Original airdate: November 12, 2017
The premise: Marge becomes mayor of Springfield, but is disheartened to find her approval ratings are directly linked to how much she publicly mocks her oafish husband.
The reaction: Character motivation is important, it helps us understand why people are doing things. These days, this usually boils down to one fleeting mention, or some minimal conversation that turns into the crutch for an entire episode. Here, Marge runs for public office after being subject to sexist comments from Mayor Quimby at a Town Hall meeting. It felt a lot like the open-faced, on-the-nose sexism Lisa has been subject to in a couple shows, but I can stomach it more here coming from an infamous womanizer. But the episode itself isn’t about women’s rights, or Marge wanting to prove herself and win on her own merit. I’m honestly not sure what is driving her or what she wants to do. During a debate, she catches a glimpse of the tire fire glowing in the distance, and talks about how for her whole life, she’s wanted to get rid of that toxic eyesore, which the crowd enthusiastically agrees with (why, I’m not sure). Then, after she’s sworn in, she makes two attempts to close it and fails, with Kent Brockman reporting on her failings each time. It’s like she ran on a platform of one issue, because that’s what she did. Marge is the mayor of Springfield, what does she want to do with that power? Crack down on teen hooliganism? Pour money into public schools? Clean up the streets, literally? Surely there’s plenty of things you can do that are in line with her character. But instead, we have this bizarre occurrence where a focus group laughs uproariously at Homer’s dumb antics in the Simpson kitchen as Marge tries to give her address. So now, Marge’s entire political platform is based upon giving cutting jabs about her husband’s weight and stupidity, to the crowd’s unwavering applause. So what’s the commentary here? Crowd-pleasing theatrics overshadowing actual politics? I honestly haven’t a clue. In the end, Marge paying Homer a compliment results in the entire crowd leaving and grumbling, and I guess that’s the end of her run, where the status quo is covered in the tag. This episode feels like it’s a result of the writers pulling nouns out of a hat. “Marge” becomes “the mayor”! We haven’t done that yet, have we? Perfect! I want a script in twenty minutes! Actually, make that fifteen.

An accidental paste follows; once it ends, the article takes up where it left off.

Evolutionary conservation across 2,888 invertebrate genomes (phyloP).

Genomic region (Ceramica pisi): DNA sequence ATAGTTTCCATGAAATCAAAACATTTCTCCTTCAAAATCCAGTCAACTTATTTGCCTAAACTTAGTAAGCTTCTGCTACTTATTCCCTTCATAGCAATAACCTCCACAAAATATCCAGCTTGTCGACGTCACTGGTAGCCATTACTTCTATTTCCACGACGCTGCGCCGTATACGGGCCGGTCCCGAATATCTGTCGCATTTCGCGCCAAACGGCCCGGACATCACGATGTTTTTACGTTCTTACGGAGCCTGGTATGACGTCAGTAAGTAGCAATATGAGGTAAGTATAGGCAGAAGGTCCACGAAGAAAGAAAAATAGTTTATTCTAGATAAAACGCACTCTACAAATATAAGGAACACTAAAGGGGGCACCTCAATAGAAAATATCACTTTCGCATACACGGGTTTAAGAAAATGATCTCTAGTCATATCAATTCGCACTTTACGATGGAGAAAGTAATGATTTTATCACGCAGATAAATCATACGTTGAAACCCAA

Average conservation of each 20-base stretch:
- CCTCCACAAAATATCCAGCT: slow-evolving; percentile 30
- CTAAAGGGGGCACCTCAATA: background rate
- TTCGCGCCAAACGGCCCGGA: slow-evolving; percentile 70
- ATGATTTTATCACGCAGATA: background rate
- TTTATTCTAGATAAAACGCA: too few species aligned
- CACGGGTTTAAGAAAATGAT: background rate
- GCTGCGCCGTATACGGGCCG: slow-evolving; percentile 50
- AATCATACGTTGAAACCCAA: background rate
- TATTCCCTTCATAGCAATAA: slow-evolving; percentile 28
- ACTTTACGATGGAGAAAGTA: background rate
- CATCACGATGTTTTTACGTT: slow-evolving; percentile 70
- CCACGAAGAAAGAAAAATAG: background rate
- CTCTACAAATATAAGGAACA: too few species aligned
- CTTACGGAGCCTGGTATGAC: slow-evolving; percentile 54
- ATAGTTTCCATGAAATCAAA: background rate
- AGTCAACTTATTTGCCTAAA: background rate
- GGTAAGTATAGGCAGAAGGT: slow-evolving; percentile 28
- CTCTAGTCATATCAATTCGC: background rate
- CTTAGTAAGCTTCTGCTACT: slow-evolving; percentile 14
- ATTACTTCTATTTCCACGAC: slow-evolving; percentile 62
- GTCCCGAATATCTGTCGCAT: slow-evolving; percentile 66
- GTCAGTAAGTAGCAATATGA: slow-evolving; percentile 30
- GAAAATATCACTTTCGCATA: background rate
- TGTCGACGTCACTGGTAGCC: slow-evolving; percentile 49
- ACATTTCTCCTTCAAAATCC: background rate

Three items of note:
– The episode opens with the latest town wide snafu caused by Mayor Quimby. A new skyline park is opened on the same infrastructure of the long defunct monorail track, but upon turning on the power, one of the old decrepit monorails returns to life and started careening down the restored track. Don’t quite see how this makes sense, but whatever. We get a brief reappearance of Sebastian Cobb, which is promptly run over by the monorail, which ends up careening off the tracks and landing on and demolishing a statue of Leonard Nimoy. I’m honestly surprised that they did that to a dearly deceased guest star. It might have been the best thing in the whole show, a rare showing of actual balls.
– Marge goes on the campaign trail (no mention of this actually being election season, but whatever. I guess anyone can run for mayor at any time in this town) and over a montage of her talking to voters, we get a song to the tune of “Oh Susanna,” which for some reason sounds like it’s being performed in an echo chamber. Not quite sure what that’s about. We also have a few lyrics sung by Marge herself, and boy oh boy, is her voice strained. Julie Kavner is pushing 70, I just feel bad for these moments where you can really hear her voice giving out. Our favorite family is getting older and older…
– Disheartened in having to mercilessly mock Homer for poll points, Marge visits Quimby at his estate to ask him if it’s possible to balance a personal and political life. In retirement, Quimby admits he’s now faithful to his wife for the first time in decades, which doesn’t exactly help Marge’s worries. So what is the point here? Power absolutely corrupts? Once removed from office, creeps and predators will just turn back to normal? As usual, there is no point to something like this, it’s just a plot necessity to get Quimby back in and push Marge to her inevitable, obvious decision.
One good line/moment: I’m sure there was something, but nothing I can immediately recall. This was definitely the most boring one so far. I can at least say this season isn’t as aggressively terrible as last season, but honestly, it’s all splitting hairs at this point. It doesn’t help that last season started with two of the worst episodes I’ve ever seen.